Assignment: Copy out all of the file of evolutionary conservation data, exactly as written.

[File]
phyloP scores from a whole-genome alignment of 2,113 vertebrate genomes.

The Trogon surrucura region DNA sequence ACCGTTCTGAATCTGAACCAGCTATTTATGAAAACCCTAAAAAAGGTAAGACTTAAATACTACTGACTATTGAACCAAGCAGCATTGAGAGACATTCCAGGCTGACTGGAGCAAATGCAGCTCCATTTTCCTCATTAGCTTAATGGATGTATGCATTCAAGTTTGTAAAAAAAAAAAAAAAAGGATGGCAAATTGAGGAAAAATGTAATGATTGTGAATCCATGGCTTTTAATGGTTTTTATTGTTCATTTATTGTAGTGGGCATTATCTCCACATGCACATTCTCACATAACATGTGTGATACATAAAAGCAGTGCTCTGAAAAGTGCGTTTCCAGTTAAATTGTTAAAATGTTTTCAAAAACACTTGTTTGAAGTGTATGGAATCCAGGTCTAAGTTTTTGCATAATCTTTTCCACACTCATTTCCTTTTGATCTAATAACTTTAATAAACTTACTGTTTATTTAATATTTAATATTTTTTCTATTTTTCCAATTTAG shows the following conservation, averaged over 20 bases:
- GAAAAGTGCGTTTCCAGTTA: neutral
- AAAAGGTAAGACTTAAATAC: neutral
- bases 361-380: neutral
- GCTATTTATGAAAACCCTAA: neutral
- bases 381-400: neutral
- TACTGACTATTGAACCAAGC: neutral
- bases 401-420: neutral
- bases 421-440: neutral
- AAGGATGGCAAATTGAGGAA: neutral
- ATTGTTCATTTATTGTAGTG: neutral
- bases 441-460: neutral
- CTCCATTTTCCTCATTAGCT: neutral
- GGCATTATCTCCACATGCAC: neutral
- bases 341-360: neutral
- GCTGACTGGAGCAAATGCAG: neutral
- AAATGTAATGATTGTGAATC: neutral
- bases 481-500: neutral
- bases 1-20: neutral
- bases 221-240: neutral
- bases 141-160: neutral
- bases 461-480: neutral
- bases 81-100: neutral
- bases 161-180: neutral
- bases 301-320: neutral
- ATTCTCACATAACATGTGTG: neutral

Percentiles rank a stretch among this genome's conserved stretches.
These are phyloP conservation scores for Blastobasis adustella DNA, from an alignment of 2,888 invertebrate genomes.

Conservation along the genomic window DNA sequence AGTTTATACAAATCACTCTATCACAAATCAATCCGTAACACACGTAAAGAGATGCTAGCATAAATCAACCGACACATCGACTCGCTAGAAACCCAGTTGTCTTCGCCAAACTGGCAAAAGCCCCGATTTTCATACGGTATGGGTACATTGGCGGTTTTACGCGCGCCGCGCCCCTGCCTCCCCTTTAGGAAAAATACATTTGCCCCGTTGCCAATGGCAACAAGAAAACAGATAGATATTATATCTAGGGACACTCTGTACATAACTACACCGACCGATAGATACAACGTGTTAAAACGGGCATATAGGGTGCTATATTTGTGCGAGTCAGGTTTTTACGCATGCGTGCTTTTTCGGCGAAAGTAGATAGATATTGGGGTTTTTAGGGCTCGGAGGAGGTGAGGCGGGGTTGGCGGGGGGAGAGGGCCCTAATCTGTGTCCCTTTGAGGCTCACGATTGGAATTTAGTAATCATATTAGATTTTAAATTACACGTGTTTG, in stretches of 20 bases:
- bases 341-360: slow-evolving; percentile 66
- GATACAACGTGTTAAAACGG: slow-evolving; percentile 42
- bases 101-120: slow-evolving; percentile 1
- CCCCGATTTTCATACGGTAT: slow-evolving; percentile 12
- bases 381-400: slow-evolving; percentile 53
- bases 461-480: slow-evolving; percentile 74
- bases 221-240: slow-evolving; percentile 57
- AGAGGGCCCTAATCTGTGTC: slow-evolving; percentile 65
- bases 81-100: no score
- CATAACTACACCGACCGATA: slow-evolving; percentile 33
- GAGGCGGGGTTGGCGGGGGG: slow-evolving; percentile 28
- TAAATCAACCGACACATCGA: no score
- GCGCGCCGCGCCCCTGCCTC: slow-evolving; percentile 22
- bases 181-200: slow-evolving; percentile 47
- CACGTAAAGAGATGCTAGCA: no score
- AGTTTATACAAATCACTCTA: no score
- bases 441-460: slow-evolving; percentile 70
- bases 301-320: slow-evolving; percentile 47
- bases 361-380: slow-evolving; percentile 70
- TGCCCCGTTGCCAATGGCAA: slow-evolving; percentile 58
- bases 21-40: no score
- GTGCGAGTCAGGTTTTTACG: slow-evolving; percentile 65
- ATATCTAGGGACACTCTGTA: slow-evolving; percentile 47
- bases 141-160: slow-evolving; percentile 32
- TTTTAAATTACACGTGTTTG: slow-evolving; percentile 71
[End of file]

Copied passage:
phyloP scores from a whole-genome alignment of 2,113 vertebrate genomes.

The Trogon surrucura region DNA sequence ACCGTTCTGAATCTGAACCAGCTATTTATGAAAACCCTAAAAAAGGTAAGACTTAAATACTACTGACTATTGAACCAAGCAGCATTGAGAGACATTCCAGGCTGACTGGAGCAAATGCAGCTCCATTTTCCTCATTAGCTTAATGGATGTATGCATTCAAGTTTGTAAAAAAAAAAAAAAAAGGATGGCAAATTGAGGAAAAATGTAATGATTGTGAATCCATGGCTTTTAATGGTTTTTATTGTTCATTTATTGTAGTGGGCATTATCTCCACATGCACATTCTCACATAACATGTGTGATACATAAAAGCAGTGCTCTGAAAAGTGCGTTTCCAGTTAAATTGTTAAAATGTTTTCAAAAACACTTGTTTGAAGTGTATGGAATCCAGGTCTAAGTTTTTGCATAATCTTTTCCACACTCATTTCCTTTTGATCTAATAACTTTAATAAACTTACTGTTTATTTAATATTTAATATTTTTTCTATTTTTCCAATTTAG shows the following conservation, averaged over 20 bases:
- GAAAAGTGCGTTTCCAGTTA: neutral
- AAAAGGTAAGACTTAAATAC: neutral
- bases 361-380: neutral
- GCTATTTATGAAAACCCTAA: neutral
- bases 381-400: neutral
- TACTGACTATTGAACCAAGC: neutral
- bases 401-420: neutral
- bases 421-440: neutral
- AAGGATGGCAAATTGAGGAA: neutral
- ATTGTTCATTTATTGTAGTG: neutral
- bases 441-460: neutral
- CTCCATTTTCCTCATTAGCT: neutral
- GGCATTATCTCCACATGCAC: neutral
- bases 341-360: neutral
- GCTGACTGGAGCAAATGCAG: neutral
- AAATGTAATGATTGTGAATC: neutral
- bases 481-500: neutral
- bases 1-20: neutral
- bases 221-240: neutral
- bases 141-160: neutral
- bases 461-480: neutral
- bases 81-100: neutral
- bases 161-180: neutral
- bases 301-320: neutral
- ATTCTCACATAACATGTGTG: neutral

Percentiles rank a stretch among this genome's conserved stretches.
These are phyloP conservation scores for Blastobasis adustella DNA, from an alignment of 2,888 invertebrate genomes.

Conservation along the genomic window DNA sequence AGTTTATACAAATCACTCTATCACAAATCAATCCGTAACACACGTAAAGAGATGCTAGCATAAATCAACCGACACATCGACTCGCTAGAAACCCAGTTGTCTTCGCCAAACTGGCAAAAGCCCCGATTTTCATACGGTATGGGTACATTGGCGGTTTTACGCGCGCCGCGCCCCTGCCTCCCCTTTAGGAAAAATACATTTGCCCCGTTGCCAATGGCAACAAGAAAACAGATAGATATTATATCTAGGGACACTCTGTACATAACTACACCGACCGATAGATACAACGTGTTAAAACGGGCATATAGGGTGCTATATTTGTGCGAGTCAGGTTTTTACGCATGCGTGCTTTTTCGGCGAAAGTAGATAGATATTGGGGTTTTTAGGGCTCGGAGGAGGTGAGGCGGGGTTGGCGGGGGGAGAGGGCCCTAATCTGTGTCCCTTTGAGGCTCACGATTGGAATTTAGTAATCATATTAGATTTTAAATTACACGTGTTTG, in stretches of 20 bases:
- bases 341-360: slow-evolving; percentile 66
- GATACAACGTGTTAAAACGG: slow-evolving; percentile 42
- bases 101-120: slow-evolving; percentile 1
- CCCCGATTTTCATACGGTAT: slow-evolving; percentile 12
- bases 381-400: slow-evolving; percentile 53
- bases 461-480: slow-evolving; percentile 74
- bases 221-240: slow-evolving; percentile 57
- AGAGGGCCCTAATCTGTGTC: slow-evolving; percentile 65
- bases 81-100: no score
- CATAACTACACCGACCGATA: slow-evolving; percentile 33
- GAGGCGGGGTTGGCGGGGGG: slow-evolving; percentile 28
- TAAATCAACCGACACATCGA: no score
- GCGCGCCGCGCCCCTGCCTC: slow-evolving; percentile 22
- bases 181-200: slow-evolving; percentile 47
- CACGTAAAGAGATGCTAGCA: no score
- AGTTTATACAAATCACTCTA: no score
- bases 441-460: slow-evolving; percentile 70
- bases 301-320: slow-evolving; percentile 47
- bases 361-380: slow-evolving; percentile 70
- TGCCCCGTTGCCAATGGCAA: slow-evolving; percentile 58
- bases 21-40: no score
- GTGCGAGTCAGGTTTTTACG: slow-evolving; percentile 65
- ATATCTAGGGACACTCTGTA: slow-evolving; percentile 47
- bases 141-160: slow-evolving; percentile 32
- TTTTAAATTACACGTGTTTG: slow-evolving; percentile 71